Laura and I went to Bolivia for part of our honeymoon. It is telling of our unremarkable culinary experience that I can't find any representative photos of the food there, but we did take our favorite photo ever at the Salar de Uyuni, the world's largest salt flat:
The one food that we do remember distinctly is pique macho, which is essentially meat and hot dogs on top of french fries. But that would require frying. Again. Much as I wanted to explore some native foods, it became clear through my research that this really is the most popular distinctive Bolivian dish, found everywhere from the tropical lowlands near Brazil to the Andean towns bordering Peru. So I bit the bullet and bought a deep fryer. Deep-frying is not a tool in my standard cooking arsenal, but too many of these international cuisines call for it, and stovetop frying is messy, difficult, and time-consuming.
We had a record indoor crowd of 11. Noshing regulars Caroline, Kirsty, Dan, and Raven were on hand, as well as our friends Raber and Clara in from Boston, Nick and Miriam (all four of whom went to UChicago with me), and Jeremy. The meal was a rare mid-afternoon one so Raber and Clara could drive back home! And big props to Kirsty for helping a lot in the kitchen, including spud-bashing (apparently that's British slang for peeling potatoes) and dish-washing (I'm sure there's some great slang for that too.)
Yungueño | Brandy with orange juice
The alcohol we encountered in Bolivia was either weak beer or sub-par wine, but apparently the national liquor is singani, a grape brandy similar to Peru's pisco, which is the best we could do without much scouring. We mixed it up with orange juice and simple syrup for a tasty drink.
Salteñas | Savory stuffed pastries | Recipe
The street food de rigeur in Bolivia is the salteña. (Oddly, named after a city in Argentina; Wikipedia's got the scoop.) It's a two-day preparation, as the filling is prepared with gelatin to make for a moist filling without making the crust soggy. And what makes that crust yellow? Annatto seeds, known in Spanish as achiote despite "annatto" sounding plenty Spanish to my ears. Anyway, you heat the seeds in shortening to release the color. The dough, which contained a pound (yeesh) of Crisco, was nice and easy to work with. The recipe calls for beef; I also kind of improvised a vegetarian version (sans gelatin, of course) with potatoes, peas, and onions. I was really happy with how they turned out.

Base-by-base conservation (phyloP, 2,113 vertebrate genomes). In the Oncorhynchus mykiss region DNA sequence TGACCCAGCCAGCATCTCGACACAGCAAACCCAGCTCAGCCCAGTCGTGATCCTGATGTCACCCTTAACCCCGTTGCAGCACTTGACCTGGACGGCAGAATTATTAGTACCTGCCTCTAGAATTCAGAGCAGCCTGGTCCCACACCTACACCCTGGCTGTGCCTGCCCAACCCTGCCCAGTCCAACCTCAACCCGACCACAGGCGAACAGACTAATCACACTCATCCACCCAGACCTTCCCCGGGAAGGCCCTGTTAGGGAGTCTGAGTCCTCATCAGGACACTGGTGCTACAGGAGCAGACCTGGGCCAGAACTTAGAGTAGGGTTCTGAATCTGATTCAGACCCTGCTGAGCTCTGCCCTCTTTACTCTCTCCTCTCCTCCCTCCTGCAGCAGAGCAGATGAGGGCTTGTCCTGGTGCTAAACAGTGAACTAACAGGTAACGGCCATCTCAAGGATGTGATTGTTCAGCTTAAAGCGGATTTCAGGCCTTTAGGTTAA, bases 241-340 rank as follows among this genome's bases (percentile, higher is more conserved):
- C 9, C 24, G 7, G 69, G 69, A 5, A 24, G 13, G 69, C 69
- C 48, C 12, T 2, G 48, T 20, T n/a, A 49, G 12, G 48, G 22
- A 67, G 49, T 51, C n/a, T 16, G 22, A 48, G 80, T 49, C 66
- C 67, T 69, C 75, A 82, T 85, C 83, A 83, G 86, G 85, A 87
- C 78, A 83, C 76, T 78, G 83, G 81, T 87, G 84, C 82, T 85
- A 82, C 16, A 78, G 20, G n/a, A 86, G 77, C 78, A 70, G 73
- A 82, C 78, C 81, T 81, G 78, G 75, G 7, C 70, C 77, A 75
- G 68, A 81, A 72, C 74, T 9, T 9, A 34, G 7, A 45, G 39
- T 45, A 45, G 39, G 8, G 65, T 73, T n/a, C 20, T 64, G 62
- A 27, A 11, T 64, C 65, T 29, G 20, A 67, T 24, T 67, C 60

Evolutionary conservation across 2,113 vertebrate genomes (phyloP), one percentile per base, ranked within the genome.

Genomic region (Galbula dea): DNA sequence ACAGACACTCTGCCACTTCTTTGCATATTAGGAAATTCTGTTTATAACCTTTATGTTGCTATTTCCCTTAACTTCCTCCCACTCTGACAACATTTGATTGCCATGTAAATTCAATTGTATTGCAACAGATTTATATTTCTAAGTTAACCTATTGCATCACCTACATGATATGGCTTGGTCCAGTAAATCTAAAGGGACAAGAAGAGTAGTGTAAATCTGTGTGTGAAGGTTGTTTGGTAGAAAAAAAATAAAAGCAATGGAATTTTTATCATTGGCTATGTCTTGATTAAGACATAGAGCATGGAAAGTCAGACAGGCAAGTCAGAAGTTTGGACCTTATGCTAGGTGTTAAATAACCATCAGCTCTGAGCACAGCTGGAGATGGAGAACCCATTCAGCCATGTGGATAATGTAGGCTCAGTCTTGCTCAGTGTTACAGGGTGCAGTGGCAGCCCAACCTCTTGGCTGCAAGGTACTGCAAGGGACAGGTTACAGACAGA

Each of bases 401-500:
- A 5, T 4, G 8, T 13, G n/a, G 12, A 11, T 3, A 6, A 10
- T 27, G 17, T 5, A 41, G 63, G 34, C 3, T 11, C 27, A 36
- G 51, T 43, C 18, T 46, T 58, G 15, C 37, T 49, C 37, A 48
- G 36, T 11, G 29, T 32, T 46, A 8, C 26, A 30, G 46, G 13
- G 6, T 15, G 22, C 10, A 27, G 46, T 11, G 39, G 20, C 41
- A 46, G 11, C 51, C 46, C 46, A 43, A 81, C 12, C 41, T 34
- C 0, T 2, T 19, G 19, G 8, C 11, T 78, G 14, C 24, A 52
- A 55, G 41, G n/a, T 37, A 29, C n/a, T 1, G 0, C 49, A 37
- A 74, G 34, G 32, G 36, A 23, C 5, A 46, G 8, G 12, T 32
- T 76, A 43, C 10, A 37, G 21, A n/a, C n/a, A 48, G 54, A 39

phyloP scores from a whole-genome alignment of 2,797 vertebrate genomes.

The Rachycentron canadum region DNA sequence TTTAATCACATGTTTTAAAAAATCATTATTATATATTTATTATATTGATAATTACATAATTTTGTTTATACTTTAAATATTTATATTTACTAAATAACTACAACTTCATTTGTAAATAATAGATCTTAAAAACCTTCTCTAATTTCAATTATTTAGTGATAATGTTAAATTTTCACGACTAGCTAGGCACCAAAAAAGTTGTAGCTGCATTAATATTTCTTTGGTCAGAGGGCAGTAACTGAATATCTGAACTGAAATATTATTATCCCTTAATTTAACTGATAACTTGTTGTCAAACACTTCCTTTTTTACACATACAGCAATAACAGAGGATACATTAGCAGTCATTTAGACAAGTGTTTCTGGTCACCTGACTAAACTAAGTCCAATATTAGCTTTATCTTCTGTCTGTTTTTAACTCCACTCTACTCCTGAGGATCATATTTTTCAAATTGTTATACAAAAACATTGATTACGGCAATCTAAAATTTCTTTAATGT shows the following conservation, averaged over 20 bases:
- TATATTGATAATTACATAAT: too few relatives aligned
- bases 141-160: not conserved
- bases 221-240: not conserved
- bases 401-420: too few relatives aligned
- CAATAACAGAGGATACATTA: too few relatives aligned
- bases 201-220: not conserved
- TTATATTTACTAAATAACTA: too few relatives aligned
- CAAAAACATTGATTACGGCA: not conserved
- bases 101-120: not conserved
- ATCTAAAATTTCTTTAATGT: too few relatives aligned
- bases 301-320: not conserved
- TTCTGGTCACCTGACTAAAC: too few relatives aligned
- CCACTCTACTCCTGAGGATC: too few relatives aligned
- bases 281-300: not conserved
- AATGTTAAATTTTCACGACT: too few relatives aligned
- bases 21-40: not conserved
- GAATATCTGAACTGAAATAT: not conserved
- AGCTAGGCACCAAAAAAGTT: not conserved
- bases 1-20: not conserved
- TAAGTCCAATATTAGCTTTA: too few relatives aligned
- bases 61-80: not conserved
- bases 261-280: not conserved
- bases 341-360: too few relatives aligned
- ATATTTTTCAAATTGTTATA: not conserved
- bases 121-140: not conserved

Lagua de choclo | Andean corn soup | Recipe (in Spanish — I omitted the meat)
Choclo is a type of corn with really big, fat kernels. You can do a lot with it, for example the Incas found out that you can chew it, spit it out, and let it ferment into a type of beer called chicha. We didn't quite do that, instead I took frozen kernels, ground the, in the food processor, and made a stew with bouillon and some root vegetables, finished off with the immersion blender to make it smooth. Filling and mildly flavored, like so much of Andean cuisine.
Pique macho | Fries with beef and hot dogs | Recipe (in Spanish)
So named because apparently, to finish off a heaping plate of this is evidence of machismo. Turned out just about how I remembered it, with mildly overcooked strips of beef, hot dogs that kind of bridge the texture gap between beef and french fry, and the Monet-like points of mayonnaise and Pollock-like swathes of ketchup coexisting on a meaty canvas. (To be fair, though, in a few restaurants we had the option to have llama instead of beef.)
Pastel de quinua y chocolate | Quinoa chocolate cake | Recipe
Bolivians (where, I'm eager to point out apropos of nothing, the currency is the uncreatively-named yet annoying-to-say-all-five-syllables Boliviano) aren't much for sweets, but Dan gave me the heads-up that Raven's birthday was around the corner so I had to do something. You also might be thinking, "Bolivia? Isn't that where quinoa comes from?" It's true, but in recent years so much of their crop has been exported to fat-walleted countries that this native, highly nutritious grain now costs a lot more than other staples. (I think the only time we ate quinoa when we were there was part of the package lunch out on the salt flats, incidentally.)
Anyway, in homage to this wondergrain, I baked this brownie-like cake the likes of which have probably never actually been seen on un plato boliviano (that's "Bolivian" as an adjective, not the money. See? So confusing). I winged it twice on the recipe: I used King Arthur Flour's Fior di Sicilia in place of half of the vanilla for a luscious orange accent, and since no baking powder measure was given I improvised with a teaspoon and a half and probably should have done a bit more. I thought it was quite nice and finished my piece, but not everyone finished theirs, so maybe the texture was too dense, the orange a bit too strong, or their machismo spent on the main course.
Full disclosure time: King Arthur Flour (whose amazing people I had the pleasure to meet while filming a commercial starring them for Google) sent me the Fior di Sicilia at no cost. (Being a blogger has a few benefits!) I should also point out that the shipment included the 8 inch baking pan which was very nice; the recipe called for a springform pan which I don't have, but due to the corrugation of this square pan, it removed easily.
And that's a wrap! Next week we're back in the Balkans with Bosnia & Herzegovina. If it's anything like Albanian food, I know we're in for a treat.